As each year draws to a close we look back at the season that has just passed and remember the highs and lows in the garden. We smile inwardly when we remember the spring bulbs followed by the summer flowers, but then there were the inevitable plants that did not perform so well or even not at all. I found this article by Fran Sorin in her Gardening Gone Wild blog in which she looks back on her garden year.
Each year, in late fall, when I bid adieu to my garden as it sinks into its cold weather hiatus, I feel a sense of sadness, nostalgia, and appreciation. This year, because I flew from Tel Aviv to celebrate Thanksgiving in Philadelphia, I knew that when I returned that my robust, autumnal Mediterranean garden will have morphed into a quiet, winter garden.
The brilliant zinnias, dancing and cavorting with each other, will most probably be dead due to intense rain and high winds. And my purple hyacinth beans will no longer be adorned with shiny magenta pods and sweet violet flowers.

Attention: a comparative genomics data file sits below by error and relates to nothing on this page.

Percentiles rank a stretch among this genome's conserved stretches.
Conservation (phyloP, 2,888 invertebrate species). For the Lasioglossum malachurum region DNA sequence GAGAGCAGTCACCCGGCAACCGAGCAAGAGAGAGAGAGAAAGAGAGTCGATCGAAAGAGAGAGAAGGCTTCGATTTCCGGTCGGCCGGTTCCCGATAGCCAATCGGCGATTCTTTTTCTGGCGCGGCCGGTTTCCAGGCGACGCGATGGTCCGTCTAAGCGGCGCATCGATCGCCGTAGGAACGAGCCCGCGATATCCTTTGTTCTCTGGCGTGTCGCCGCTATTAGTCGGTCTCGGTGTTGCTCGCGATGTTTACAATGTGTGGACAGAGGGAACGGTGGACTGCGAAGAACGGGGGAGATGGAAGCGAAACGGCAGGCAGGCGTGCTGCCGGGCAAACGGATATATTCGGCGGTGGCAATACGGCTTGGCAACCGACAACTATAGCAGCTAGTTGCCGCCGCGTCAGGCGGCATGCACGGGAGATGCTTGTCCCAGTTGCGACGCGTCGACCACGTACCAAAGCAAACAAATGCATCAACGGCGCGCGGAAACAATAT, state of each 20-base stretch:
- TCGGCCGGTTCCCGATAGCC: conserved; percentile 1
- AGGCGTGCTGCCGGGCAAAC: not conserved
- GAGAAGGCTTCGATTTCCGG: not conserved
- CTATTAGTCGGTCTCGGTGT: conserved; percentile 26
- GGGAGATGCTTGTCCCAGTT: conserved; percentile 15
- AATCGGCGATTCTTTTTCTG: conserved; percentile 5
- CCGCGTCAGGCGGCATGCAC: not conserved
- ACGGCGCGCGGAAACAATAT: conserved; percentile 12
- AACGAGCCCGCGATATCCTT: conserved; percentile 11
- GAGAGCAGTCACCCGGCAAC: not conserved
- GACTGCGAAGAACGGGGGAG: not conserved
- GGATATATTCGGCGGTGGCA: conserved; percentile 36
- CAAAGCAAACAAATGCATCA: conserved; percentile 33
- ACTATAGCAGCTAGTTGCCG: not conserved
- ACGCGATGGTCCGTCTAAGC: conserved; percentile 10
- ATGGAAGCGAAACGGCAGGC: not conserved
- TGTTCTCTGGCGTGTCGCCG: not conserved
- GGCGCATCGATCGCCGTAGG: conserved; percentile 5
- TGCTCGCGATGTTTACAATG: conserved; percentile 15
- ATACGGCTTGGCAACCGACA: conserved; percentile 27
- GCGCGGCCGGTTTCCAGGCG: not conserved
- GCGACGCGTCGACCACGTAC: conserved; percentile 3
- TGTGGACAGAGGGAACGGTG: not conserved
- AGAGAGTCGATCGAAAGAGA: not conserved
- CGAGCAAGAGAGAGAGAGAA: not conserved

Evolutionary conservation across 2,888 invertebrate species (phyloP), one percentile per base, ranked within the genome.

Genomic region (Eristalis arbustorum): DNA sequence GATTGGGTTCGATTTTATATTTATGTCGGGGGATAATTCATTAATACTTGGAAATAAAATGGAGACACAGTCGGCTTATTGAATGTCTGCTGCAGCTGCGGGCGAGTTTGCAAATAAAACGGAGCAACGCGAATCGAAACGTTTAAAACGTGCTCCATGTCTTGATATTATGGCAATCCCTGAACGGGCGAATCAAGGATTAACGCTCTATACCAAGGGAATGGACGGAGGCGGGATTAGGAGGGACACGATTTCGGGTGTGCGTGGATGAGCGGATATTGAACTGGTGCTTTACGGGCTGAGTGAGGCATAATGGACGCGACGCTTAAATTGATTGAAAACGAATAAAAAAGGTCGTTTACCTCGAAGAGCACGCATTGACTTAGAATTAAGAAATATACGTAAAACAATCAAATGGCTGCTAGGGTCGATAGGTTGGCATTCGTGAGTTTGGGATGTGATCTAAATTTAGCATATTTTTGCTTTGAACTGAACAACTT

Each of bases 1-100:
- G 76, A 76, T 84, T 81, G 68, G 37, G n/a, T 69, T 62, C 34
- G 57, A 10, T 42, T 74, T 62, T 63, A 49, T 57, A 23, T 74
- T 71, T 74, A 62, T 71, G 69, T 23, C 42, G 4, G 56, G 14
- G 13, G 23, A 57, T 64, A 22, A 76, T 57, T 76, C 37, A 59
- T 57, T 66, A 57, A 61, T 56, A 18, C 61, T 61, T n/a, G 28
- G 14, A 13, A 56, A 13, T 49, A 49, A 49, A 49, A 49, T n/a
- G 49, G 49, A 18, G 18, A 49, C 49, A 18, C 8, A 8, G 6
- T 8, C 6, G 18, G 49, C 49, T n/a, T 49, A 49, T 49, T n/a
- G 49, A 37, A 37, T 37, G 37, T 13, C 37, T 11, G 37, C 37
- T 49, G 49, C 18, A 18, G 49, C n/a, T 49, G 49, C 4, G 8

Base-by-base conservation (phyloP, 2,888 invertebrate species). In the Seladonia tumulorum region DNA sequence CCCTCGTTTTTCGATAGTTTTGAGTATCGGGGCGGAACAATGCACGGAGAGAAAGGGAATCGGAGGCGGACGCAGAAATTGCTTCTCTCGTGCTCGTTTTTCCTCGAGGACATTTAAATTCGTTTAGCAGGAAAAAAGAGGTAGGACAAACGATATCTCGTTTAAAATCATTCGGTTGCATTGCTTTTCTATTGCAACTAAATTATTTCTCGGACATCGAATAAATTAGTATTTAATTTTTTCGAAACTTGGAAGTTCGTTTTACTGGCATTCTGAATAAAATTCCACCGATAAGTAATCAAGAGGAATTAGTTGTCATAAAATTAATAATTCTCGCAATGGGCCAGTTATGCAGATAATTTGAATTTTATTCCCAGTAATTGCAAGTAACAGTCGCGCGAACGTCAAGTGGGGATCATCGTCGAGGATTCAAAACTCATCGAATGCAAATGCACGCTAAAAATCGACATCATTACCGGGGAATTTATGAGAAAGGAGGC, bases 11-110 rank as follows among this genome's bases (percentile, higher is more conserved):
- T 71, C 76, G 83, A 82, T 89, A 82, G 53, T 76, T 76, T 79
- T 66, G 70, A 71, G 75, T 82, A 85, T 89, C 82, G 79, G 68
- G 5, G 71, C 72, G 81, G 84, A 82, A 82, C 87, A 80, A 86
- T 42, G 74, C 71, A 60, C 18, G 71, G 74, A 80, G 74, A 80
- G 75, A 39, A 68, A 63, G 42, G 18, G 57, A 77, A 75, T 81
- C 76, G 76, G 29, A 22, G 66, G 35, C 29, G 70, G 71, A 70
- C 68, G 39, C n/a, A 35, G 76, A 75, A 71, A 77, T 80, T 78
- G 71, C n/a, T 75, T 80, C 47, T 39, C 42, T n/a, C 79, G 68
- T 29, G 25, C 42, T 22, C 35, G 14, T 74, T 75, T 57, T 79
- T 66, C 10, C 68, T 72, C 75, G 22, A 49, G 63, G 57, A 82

Pennisetums (one of the few perennial grasses used in abundance throughout Tel Aviv), with the sunlight streaming through their outstanding purple plumes, will have become more subdued, hunkering down for the cold winter.
Outside of the straw-colored hues and rustling sounds of? Panicum virgatum ?Northwind?, there will be a minimal amount of color and movement, elements that I so cherish in my garden.